If you live by the numbers and need a quantitative reason to de-load, develop a daily rating scale. Keep it simple. Rate your sleep, daily nutrition, residual stress, how hard each training session feels, post-workout nutrition, feeling of wellbeing, and difficulty of the training week on a scale from one to five.
A one will denote poor or easy; a five will denote excellent or difficult. Training ratings are inversely related to lifestyle ratings.
If you start noticing a lot of twos and threes for sleep, nutrition, and wellbeing, while training difficulty creeps toward five, then you know it's time to de-load. Keep this scale in your log and over time you'll notice trends that make developing your schedule easier.
The short of it – don't de-load unless you have to.
I wish I had my own Bob Cratchit to keep my biological ledgers. In my head, I see him using a quill pen and jotting notes on my workload, training program, and sleep schedule.
I also see myself looking over his shoulder, sporting bodacious red mutton chops and a top hat and, unlike Scrooge, saying, "Nice job, old boy!"
But sadly, since Mr. Cratchit isn't tracking my stress, I have to do it myself. And I've been doing a shitty job because I've forgotten the basics.
Early on in kinesiology and exercise science we're taught that the body recognizes training as a disruption in homeostasis – it responds systemically in proportion to the stress.
Outside of training, however, anything that elicits a stress response also disrupts homeostasis. Combine life stressors with training stress and you can easily redline your stress meter.
In other words, your training stress must exist in relation to the rest of your stressors, not vice versa.
Travelling the Eastern Seaboard, writing 2,000 words per day, training clients, and sleeping less than 7 hours per night brews a lot of stress. Plan a full training block on top of this shaken-not-stirred stress cocktail and training adaptations are kaput. The nervous and immune systems also take a swift kick to the gonads.
When considering my extraneous stress, the training load I took on was asinine – an over-compensation in response to my excessive de-loads. But I didn't get away with it – I cooked the books and got caught.
Now progress is non-existent; I'm on the shallow part of a downward slide. I haven't hit bottom yet, but if I don't mind my ways I'll be there soon.
Avoid My Mistake
Start by using the rating scale I described above – it's a powerful stress ledger. If you rate each category truthfully, the objectivity of the numbers will keep you on the right side of the progress curve. You won't be able to rationalize your way into training too hard when you shouldn't be.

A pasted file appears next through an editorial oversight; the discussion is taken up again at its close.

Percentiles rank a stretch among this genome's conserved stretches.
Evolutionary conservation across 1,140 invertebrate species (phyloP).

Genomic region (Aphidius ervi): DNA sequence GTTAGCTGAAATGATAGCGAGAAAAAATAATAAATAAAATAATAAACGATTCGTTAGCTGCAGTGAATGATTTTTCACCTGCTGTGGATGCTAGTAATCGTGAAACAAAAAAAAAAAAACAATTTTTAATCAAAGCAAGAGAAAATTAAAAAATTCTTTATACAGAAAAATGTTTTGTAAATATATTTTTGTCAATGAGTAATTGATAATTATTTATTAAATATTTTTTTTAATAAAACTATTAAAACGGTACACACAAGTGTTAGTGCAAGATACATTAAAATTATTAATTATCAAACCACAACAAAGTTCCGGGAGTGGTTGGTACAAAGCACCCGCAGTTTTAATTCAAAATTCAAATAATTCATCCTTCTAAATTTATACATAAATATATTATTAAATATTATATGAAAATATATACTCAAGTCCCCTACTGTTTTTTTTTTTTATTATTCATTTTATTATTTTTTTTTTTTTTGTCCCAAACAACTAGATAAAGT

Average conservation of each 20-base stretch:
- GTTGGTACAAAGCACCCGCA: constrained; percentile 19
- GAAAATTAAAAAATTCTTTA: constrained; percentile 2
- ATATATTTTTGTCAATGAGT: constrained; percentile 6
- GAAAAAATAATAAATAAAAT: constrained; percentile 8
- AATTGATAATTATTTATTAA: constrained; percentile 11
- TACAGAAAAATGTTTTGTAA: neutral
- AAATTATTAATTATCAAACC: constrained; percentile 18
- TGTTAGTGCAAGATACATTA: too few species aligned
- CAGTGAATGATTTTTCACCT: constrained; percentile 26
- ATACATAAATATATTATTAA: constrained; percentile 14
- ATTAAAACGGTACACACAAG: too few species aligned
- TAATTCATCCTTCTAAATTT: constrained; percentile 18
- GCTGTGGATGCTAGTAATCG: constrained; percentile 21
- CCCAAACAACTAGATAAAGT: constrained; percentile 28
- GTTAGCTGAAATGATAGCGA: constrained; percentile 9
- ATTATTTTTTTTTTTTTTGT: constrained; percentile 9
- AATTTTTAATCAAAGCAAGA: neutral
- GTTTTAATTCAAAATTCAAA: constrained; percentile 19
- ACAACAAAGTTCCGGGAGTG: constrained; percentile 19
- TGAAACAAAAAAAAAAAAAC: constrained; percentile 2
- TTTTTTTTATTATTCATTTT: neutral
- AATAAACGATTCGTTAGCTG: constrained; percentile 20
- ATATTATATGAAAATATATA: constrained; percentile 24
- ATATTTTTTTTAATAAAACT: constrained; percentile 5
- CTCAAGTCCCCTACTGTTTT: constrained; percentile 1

Merge the scale's quantitative measurements with honest qualitative self-assessment. Beyond the barbell, self-objectivity is training's most powerful tool – use it often.
Remember, stress is stress, whether it comes from pushing 200 pounds overhead or your boss bringing down the hammer. If extraneous life stress is palpable, reduce your training stress. It will safeguard your progress inside, and outside, of the gym.
There's a bad joke about sleep being the result of caffeine deprivation. A worse joke is that I took it literally. I drank so much coffee that Starbucks offered me primo stock options.
Chasing five hours of sleep with four back-to-back cups of coffee only works after downing a fifth of Jim Beam. Then invincibility is yours – and likely, so is a disorderly conduct charge and a court date.
If it's your compensation strategy for a shitty stress ledger (like it was mine), well, then you're dicked. At noon the buzz wears off and there's a weird tick in your left eyelid. You're tired again.
Unfortunately, some fresh air and a face-full of cold water won't do the trick for longer than a few minutes, so there's only one solution: more caffeine. A shot of espresso readies the gullet for an energy drink or two. And on it goes.
It wasn't long before this became my everyday routine. One day I took in 1000 mg. of caffeine – all the tyrosine in China couldn't spare my adrenals. A cycle ensued.
Lack of sleep upped the caffeine intake – caffeine intake destroyed my sleep. Sympathetic tone was non-existent; I felt like I couldn't train unless I was cranked out of my mind. But even with copious amounts of caffeine my lifts still sucked. I considered changing my name to Melissa and wearing a skirt that matched my beard. Life wasn't pretty.